XIV. Others

  • Presidential Office Statement on the US Administration’s Approval of Arnes Sale to Thiwan p.290
  • Cross-Strait Relations
  • Rules Governing Review of the Establishment and Supervision of Foundations for Mainland Affairs by Mainland Affairs Council p.291
  • Mainland Affairs Council’s Note on the Significance of the Second “Chiang-Chen Talks” p.298
  • MAC’s Response to the Statement Made by the Mainland Chinese President Hu Jintao on December 31, 2008 p.305

TREATIES/AGREEMENTS AND OFFICIAL, SEMI-OFFICIAL OR UNOFFICIAL AGREEMENTS CONCLUDED BY THE REPUBLIC OF CHINA WITH an= COUNTRIES IN 2008 – Compiled by Chun-i Chen and Pei-Lun Thai

  • Chronological List p.307
  • Selected Texts p.312
  • Central American States
  • Comunicado Conjunto de la XIV Reunión de la Comisión Mixta de Cooperación entre Paises del Istmo Centroamericano y la República de China (Taiwán) p.312
  • Honduras
  • Convenio de Asistencia Técnica y Cooperación Agropecuaria entre la República de China (Taiwán) y la República de Honduras p.315
  • Jordan
  • Memorandum of Understanding between the Financial Supervisory Commission, Teiwar,, ROC. and the Insurance Commission of Jordan Concerning Mutual Cooperation p.318
  • Saint Christopher and Nevis
  • Agreement on Technical Cooperation between the Government of the Republic of China (Taiwan) and the Government of Saint Christopher and Nevis p.321
  • Saint Lucia
  • Agreement on lecimical Cooperation in Agriculture between the Government of the Republic of China ÇISiwan) and the Government of Saint Lucia p.325
  • Solomon Islands
  • Agreement of Agricultural Technical Cooperation between the Government of the Republic of China (‘läiwan) and the Government of Solomon Islands p.328
  • Swaziland
  • Agreement of Agricultural Technical Cooperation between the Republic of China and the Kingdom of Swaziland p.331
  • United Arab Emirates
  • Memorandum of Understanding between Financial Supervisory Commission, Taiwan and Dubai Financial Services Authority p.335
  • United States
  • Memorandum of Understanding between the Money laundering Prevention Center and the Financial Crimes Enforcement Network Concerning Cooperation in the Exchange of Information Related to Money Laundering and Terrorist Financing p.341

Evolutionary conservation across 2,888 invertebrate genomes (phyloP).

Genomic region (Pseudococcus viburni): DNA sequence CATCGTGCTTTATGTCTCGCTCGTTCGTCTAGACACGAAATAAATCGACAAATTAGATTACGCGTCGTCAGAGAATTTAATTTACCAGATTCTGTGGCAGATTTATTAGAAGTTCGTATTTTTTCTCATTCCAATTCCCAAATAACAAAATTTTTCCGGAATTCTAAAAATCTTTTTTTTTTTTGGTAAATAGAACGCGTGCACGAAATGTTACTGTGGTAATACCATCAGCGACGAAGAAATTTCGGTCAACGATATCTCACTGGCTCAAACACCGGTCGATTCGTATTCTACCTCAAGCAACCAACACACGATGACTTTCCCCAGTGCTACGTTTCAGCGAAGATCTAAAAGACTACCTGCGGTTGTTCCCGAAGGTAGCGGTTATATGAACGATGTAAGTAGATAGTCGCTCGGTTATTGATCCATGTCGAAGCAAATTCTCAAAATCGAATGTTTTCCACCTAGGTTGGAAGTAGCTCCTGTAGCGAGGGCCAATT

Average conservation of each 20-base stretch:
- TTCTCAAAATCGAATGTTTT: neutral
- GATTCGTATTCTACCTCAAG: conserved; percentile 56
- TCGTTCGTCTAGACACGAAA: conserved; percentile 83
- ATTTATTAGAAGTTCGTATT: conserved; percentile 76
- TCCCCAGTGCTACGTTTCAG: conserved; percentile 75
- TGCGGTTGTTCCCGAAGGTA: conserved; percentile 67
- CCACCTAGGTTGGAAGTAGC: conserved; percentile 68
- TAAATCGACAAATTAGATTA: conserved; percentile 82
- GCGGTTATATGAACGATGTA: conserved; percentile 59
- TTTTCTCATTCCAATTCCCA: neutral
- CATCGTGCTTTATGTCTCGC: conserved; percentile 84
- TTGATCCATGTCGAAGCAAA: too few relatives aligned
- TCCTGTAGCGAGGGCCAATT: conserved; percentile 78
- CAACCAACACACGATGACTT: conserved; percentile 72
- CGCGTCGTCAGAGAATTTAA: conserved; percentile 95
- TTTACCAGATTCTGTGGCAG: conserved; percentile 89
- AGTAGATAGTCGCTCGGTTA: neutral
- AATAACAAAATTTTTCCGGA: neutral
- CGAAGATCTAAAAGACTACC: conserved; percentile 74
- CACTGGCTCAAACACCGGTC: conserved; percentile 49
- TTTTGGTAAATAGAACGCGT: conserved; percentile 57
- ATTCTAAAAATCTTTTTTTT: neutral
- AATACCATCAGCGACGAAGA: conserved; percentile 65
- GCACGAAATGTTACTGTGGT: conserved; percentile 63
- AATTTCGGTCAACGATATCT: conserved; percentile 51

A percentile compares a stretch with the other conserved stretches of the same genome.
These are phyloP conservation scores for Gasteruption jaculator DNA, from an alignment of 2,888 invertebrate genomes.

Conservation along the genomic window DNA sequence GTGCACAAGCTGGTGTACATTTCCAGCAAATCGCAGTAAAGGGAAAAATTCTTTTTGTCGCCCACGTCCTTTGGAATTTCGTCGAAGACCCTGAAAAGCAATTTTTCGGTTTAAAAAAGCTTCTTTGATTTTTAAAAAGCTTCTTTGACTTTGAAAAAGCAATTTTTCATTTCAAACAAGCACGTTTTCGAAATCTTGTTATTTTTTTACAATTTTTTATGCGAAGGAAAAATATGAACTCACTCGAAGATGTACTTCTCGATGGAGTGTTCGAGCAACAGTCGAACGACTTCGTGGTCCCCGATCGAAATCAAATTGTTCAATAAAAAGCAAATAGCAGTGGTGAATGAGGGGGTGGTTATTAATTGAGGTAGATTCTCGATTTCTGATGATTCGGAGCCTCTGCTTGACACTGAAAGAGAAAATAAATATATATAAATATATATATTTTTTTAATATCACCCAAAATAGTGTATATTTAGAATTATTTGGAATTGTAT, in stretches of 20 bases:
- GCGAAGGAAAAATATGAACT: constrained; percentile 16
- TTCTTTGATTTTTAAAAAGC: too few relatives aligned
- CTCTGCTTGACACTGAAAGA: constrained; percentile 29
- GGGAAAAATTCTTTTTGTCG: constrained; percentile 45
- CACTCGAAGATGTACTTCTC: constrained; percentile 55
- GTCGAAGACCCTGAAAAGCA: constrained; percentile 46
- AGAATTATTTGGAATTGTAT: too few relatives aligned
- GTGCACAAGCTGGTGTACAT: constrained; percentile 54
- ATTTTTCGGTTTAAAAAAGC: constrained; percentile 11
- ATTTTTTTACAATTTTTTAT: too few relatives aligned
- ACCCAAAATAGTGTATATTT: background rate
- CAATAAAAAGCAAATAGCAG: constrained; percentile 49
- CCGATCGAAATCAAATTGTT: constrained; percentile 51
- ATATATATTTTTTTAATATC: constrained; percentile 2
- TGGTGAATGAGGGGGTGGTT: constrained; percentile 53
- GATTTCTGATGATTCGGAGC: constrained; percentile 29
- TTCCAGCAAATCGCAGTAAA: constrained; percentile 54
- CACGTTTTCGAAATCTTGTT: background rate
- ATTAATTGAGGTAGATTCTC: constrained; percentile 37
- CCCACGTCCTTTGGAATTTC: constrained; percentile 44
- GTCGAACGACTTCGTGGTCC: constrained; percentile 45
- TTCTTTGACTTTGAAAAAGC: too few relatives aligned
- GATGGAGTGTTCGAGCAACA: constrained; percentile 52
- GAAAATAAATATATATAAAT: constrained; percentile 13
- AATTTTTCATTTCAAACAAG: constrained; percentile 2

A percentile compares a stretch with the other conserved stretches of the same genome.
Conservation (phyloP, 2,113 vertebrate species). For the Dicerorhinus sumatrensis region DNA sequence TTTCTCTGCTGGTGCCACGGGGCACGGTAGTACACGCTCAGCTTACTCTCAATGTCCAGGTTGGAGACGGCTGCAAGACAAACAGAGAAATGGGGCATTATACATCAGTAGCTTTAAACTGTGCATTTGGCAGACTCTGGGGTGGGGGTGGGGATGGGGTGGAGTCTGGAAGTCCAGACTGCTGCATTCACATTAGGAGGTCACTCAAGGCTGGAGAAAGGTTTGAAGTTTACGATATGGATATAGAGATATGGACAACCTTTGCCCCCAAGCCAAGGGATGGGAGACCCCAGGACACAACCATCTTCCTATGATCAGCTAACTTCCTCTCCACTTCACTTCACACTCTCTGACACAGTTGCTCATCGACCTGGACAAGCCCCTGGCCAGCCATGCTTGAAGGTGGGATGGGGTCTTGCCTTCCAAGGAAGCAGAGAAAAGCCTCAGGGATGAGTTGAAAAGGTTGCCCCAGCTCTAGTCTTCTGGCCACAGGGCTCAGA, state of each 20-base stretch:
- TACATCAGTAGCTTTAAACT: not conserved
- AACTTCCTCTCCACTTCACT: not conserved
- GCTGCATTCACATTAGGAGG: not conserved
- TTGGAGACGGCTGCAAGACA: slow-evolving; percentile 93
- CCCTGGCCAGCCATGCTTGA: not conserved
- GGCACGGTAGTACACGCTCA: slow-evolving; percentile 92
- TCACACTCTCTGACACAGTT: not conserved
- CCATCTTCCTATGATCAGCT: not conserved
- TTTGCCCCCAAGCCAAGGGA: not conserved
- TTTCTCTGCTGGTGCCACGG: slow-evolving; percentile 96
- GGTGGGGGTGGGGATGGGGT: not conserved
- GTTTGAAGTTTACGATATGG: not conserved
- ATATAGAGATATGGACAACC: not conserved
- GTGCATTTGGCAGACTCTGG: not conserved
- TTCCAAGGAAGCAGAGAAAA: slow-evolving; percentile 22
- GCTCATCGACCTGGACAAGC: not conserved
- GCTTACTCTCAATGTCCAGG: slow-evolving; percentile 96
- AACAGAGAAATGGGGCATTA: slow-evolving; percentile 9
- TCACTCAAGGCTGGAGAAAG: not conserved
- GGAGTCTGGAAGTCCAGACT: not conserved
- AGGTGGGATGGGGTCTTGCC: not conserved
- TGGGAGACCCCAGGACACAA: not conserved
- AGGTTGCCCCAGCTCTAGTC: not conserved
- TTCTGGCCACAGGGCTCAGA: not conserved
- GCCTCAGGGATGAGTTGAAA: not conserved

• Agreement between the Taipei Economic and Cultural Representative Office in the United States and the American Institute in Taiwan for Cooperation in Astronomy and Astrophysics Research p.344
  • Implementing Arrangement between the Taipei Economic and Cultural Representative Office in the United States and the American Institute in Taiwan for Cooperation in Astronomy and Astrophysics Associated with the Atacama Large Millimeter Array Project p.349
  • Memorandum of Understanding on Educational Cooperation between the Taipei Economic and Cultural Representative Office in the United States and the American Institute in Taiwan p.354

……

Sri Lanka Journal of International Law, Volume 21, Number 2, 2009

  • Developing a Legal Regime for Internally Displaced Persons in South Asia: A Holistic Approach to Cater for the Special Needs of South Asian Displaced Persons (Wasantha Seneviratne) p.1
  • Sovereign Equality under the Chemical Weapons Convention: Donuts over Holes (James D Fry) p.35
  • The Continuing Relevance of Customary International Law in the Development of International Humanitarian Law (Nirmala Chandrahasan) p.55
  • Regulation of Corporate Crimes (Ruchi Mehta) p.71
  • Locating the Limits of Self-Determination Beyond Shadow Lines of Nation (Amit Bindal & Latika) p.97
  • The Global Judicial Network: Towards New Hope For Development, Democracy and Equality in the Global Era (Malawi Amarasinghe Jayatilake) p.137
  • Reform of the WTO Dispute Settlement System: A Developing Country Perspective (Janak De Silva) p.169
  • An Appraisal on Some Aspects of the Rome Statute of the International Criminal Court (Jeeva Niriella) p.193
  • ISP Liability for Third Party Copyright Infringement: A Comparative Analysis for Setting International Standard Norms (Vinay Vineet Mishra) p.215

……

Water International

Volume 36, Issue 2, 2011

 

Water and post-conflict peacebuilding: introduction
Erika Weinthal; Jessica Troell; Mikiyasu Nakayama
Pages 143 – 153
Full Text PDF | Full Text HTML | Abstract

The new state of South Sudan and the hydro-politics of the Nile Basin
Salman M. A. Salman
Pages 154 – 166
Full Text PDF | Full Text HTML | Abstract

Using freshwater resources to rehabilitate refugees and build transboundary cooperation
Neda A. Zawahri
Pages 167 – 177
Full Text PDF | Full Text HTML | Abstract

Water: triggering cooperation between former enemies
Munther J. Haddadin
Pages 178 – 185
Full Text PDF | Full Text HTML | Abstract

A river ran through it: post-conflict peacebuilding on the Sava River in former Yugoslavia
Stephen Stec; Jana Kovandžić; Marija Filipović; Amar Čolakhodžić
Pages 186 – 196
Full Text PDF | Full Text HTML | Abstract

Lessons learned from environmental management of the Iraqi marshlands in the post-conflict period
Chizuru Aoki; Ali Al-Lami; Sivapragasam Kugaprasatham
Pages 197 – 206
Full Text PDF | Full Text HTML | Abstract

Water’s role in measuring security and stability in Helmand Province, Afghanistan
Laura Jean Palmer-Moloney
Pages 207 – 221